Air Force Research Institute Maxwell AFB United States
Rigid cyberspace defenses are proving unable to meet advanced and modern cyberspace threats. As a result, there has been increasing focus and interest in cyber resiliency, but what will it take to be resilient in future cyber combat We can glean some useful concepts from the ancient Japanese proverb about the resiliency of bamboo in a storm. In comparison with the massive oak, which relies on structural strength, three characteristics enable the bamboos greater resiliency. Bamboo has the ability to accept deformation without failure and a significantly reduced attack surface, and it dynamically reacts to the wind in a way that minimizes the impact of future gusts. Defenders of cyberspace should look to add similar characteristics to their cyberspace systems. First, cyberspace defenders should maximize the flexibility of their systems by deliberately building in inefficient excess capacity, planning for and expecting failure, and creating personnel flexibility through training and exercises. Second, defenders should reduce their attack surface by eliminating unnecessary capability in both hardware and software, resist users desire for continual rapid improvements in capability without adequate security testing, and segment their networks and systems into separate defended enclaves. Finally, cyber defenders should position themselves to dynamically respond to attacks through improved situational awareness, effective cyberspace command and control, and active defenses. Combining these approaches will enable the defenders of cyberspace systems to weather cyberspace attacks and spring upright after the passage of the storm.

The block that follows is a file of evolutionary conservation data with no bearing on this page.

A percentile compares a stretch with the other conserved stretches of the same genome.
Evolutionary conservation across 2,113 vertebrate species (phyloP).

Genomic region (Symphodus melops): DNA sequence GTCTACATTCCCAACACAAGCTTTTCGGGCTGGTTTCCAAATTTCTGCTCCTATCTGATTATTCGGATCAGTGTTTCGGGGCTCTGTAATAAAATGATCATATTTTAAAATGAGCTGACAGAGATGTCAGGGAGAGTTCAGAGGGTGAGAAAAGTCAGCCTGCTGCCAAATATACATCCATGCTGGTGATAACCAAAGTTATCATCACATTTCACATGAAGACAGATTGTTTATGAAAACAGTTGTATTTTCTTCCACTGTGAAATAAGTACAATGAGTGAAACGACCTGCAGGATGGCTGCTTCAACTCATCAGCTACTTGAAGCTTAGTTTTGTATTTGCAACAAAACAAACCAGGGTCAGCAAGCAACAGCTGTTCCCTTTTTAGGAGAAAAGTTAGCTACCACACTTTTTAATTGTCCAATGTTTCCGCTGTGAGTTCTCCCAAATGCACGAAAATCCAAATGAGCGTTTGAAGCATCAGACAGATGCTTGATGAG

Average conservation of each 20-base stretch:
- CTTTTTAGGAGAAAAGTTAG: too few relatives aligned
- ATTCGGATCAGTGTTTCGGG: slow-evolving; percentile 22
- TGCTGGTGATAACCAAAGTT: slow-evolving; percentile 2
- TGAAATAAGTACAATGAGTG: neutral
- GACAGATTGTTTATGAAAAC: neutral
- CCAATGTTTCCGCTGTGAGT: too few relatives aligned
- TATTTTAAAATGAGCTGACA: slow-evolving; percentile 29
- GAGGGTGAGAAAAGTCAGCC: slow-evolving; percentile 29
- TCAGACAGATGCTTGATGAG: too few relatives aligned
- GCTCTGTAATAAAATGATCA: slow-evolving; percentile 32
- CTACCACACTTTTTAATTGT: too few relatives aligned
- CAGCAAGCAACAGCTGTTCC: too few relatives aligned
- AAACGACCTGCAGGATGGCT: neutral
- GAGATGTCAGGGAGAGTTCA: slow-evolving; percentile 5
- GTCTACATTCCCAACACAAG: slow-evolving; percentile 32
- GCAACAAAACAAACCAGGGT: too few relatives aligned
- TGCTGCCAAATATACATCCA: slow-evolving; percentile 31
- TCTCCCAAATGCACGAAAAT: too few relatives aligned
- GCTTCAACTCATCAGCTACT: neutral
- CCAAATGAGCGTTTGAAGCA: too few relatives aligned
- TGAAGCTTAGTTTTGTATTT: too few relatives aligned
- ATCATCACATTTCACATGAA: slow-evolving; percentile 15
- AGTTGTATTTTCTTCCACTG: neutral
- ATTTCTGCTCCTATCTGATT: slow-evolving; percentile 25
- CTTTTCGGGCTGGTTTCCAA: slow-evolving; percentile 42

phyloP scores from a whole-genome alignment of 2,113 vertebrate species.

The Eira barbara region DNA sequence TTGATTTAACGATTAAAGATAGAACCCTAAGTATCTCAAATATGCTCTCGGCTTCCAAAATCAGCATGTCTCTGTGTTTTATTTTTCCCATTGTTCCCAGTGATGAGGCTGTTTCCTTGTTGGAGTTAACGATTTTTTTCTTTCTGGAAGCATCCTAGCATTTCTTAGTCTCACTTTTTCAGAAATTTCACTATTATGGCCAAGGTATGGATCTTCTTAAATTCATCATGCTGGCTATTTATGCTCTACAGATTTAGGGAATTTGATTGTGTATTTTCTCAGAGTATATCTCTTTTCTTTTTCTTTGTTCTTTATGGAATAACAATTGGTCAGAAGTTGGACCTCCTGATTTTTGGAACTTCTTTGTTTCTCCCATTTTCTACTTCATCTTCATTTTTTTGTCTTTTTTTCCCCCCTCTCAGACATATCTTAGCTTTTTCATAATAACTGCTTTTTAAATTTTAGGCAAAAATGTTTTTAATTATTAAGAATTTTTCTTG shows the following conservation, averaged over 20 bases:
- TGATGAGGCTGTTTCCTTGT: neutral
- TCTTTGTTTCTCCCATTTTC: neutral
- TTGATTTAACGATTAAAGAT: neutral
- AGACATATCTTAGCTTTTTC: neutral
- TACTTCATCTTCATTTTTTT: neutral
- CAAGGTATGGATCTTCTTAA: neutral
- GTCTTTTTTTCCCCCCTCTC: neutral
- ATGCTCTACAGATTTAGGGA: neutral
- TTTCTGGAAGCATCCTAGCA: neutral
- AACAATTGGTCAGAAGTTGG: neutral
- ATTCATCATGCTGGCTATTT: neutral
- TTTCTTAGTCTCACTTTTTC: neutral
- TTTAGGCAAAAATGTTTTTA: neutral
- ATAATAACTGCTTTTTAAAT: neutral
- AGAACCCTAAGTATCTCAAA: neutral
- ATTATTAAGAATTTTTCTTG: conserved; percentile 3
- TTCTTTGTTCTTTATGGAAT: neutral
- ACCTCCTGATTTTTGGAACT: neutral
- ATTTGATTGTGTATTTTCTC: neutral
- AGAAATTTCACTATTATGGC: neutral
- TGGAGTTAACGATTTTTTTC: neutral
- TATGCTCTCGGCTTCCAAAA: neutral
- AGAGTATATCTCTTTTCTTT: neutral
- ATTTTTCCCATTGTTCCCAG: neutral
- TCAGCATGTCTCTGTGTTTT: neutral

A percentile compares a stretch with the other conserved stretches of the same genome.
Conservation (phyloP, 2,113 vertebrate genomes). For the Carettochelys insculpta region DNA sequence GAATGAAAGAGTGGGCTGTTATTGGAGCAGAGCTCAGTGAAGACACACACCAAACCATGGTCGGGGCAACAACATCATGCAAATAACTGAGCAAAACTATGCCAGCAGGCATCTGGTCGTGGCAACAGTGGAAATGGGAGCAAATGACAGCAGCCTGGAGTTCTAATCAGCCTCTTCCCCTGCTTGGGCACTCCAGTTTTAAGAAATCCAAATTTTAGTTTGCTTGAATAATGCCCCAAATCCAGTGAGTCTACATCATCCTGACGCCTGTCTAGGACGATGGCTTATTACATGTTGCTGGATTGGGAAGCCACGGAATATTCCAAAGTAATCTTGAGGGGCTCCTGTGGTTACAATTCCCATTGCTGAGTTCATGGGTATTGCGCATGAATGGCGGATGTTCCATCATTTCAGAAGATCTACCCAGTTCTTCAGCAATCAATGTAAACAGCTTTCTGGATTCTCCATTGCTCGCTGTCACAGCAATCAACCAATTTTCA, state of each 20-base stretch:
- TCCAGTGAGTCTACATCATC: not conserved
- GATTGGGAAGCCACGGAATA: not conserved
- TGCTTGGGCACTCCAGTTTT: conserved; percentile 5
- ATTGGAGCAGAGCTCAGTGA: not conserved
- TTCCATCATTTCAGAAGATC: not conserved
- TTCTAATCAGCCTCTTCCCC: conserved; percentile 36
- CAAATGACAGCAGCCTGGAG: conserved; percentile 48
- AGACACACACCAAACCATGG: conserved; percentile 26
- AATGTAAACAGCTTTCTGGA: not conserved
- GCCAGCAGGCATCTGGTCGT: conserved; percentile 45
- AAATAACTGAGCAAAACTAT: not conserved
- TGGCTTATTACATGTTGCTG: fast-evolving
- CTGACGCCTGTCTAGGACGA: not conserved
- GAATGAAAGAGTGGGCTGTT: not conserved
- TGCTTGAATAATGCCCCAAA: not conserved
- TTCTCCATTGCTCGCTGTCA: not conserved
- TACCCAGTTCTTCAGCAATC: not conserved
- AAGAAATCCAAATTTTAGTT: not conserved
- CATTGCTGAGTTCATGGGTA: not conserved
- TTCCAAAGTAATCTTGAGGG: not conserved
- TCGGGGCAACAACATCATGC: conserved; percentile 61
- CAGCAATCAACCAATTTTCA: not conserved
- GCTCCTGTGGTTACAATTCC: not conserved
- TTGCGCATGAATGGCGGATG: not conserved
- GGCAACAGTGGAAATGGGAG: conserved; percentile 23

Strategic Studies Quarterly , 9, 4, 01 Jan 0001, 01 Jan 0001,